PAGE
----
×

Welcome to the Slashdot Beta site -- learn more here. Use the link in the footer or click here to return to the Classic version of Slashdot.

Thank you!

Before you choose to head back to the Classic look of the site, we'd appreciate it if you share your thoughts on the Beta; your feedback is what drives our ongoing development.

Beta is different and we value you taking the time to try it out. Please take a look at the changes we've made in Beta and  learn more about it. Thanks for reading, and for making the site better!

Global Positioning Without GPS

kdawson posted more than 6 years ago | from the where-we-are dept.

Communications 82

GadgetMike sends word of an award to Boeing for work on a Robust Positioning System that could make use of cell signals, television transmissions, and other clues to provide position information when GPS is unavailable. (Wonder if they've heard about Skyhook Wireless, which does a similar job based on Wi-Fi hotspots, for 2500 US cities and towns.) The work is being sponsored by the US military, so it's not surprising that they don't want to rely on upcoming GPS enhancers or replacements from France, China, and Russia. Here is the Boeing press release.

cancel ×
This is a preview of your comment

No Comment Title Entered

Anonymous Coward 1 minute ago

No Comment Entered

82 comments

Seems kinda familiar... (3)

5, Troll (919133) | more than 6 years ago | (#18825501)

Reminds me of that near-field locater thingy they had in Aliens...

Hudson: This signal's weird...must be some interference or something. There's movement all over the place...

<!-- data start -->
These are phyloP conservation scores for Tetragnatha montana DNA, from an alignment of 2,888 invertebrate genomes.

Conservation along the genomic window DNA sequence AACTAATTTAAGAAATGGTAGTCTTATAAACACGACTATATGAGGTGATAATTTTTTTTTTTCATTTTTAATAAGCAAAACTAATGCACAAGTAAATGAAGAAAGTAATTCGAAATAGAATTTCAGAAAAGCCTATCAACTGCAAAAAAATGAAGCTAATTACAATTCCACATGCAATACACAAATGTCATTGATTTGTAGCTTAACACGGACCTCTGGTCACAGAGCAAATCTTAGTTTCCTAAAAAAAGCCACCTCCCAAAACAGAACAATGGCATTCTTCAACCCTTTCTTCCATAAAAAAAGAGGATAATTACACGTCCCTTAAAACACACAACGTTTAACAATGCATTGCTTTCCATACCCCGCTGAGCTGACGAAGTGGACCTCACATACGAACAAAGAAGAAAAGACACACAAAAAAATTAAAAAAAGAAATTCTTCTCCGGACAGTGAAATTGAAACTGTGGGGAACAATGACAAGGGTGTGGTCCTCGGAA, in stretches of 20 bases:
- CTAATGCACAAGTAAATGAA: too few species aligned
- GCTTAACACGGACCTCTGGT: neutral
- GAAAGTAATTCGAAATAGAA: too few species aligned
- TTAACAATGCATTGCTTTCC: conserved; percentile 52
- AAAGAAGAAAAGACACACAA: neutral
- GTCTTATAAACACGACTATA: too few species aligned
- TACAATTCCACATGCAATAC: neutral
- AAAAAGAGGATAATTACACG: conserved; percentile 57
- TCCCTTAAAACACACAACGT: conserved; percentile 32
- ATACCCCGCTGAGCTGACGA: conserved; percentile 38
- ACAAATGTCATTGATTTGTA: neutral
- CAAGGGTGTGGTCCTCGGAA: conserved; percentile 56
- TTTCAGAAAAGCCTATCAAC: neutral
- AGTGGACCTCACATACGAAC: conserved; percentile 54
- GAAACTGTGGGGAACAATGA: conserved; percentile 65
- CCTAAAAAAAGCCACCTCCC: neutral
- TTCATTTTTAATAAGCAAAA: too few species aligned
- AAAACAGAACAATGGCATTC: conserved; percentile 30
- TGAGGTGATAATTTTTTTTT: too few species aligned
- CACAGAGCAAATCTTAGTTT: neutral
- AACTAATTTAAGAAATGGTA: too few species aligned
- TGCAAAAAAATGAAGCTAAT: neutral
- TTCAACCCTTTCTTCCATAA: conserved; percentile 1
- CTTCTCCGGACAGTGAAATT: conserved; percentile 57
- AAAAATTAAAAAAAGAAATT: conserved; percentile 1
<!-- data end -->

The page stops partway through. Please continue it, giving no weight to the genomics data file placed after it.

Hudson: Nine meters. Eight...!

Ripley: Can't be. That's inside the room!

Hudson: It's readin' right. Look!

Hicks: Well you're not reading it right!

secrnd prist (-1)

Anonymous Coward | more than 6 years ago | (#18825509)

<A TARGET="_top" HREF="http://ad.doubleclick.net/click%3B
h=v8/353b/3/0/%2a/n%3B98028193%3B1-0%3B0%3B1658059 6%3B3454-728/90%3B19625317/196432
11/1%3B%3B%7Efdr%3D99151641%3B0-0%3B0%3B13358346%3 B4307-300/250%3B20801624/20819517/
1%3B%3B%7Esscs%3D%3fhttp://www.americanexpress.com /cardfinder/apply.cgi?24/16299/b/9"><IMG SRC="http://m1.2mdn.net/1297440/bgr_attri0_728x090 _20K.jpg" BORDER=0></A>
Post Comment
Edit Comment You are not logged in. You can log in now using the convenient form below, or Create an Account, or post as Anonymous Coward.

Not a new idea really (4, Informative)

zappepcs (820751) | more than 6 years ago | (#18825519)

Pilots have used VOR http://en.wikipedia.org/wiki/VHF_omnidirectional_r ange [wikipedia.org] for a long time. Knowing the lat/lon position of other radio beacons and being able to detect them is (IIRC) something that was experimented with for robotic vehicles.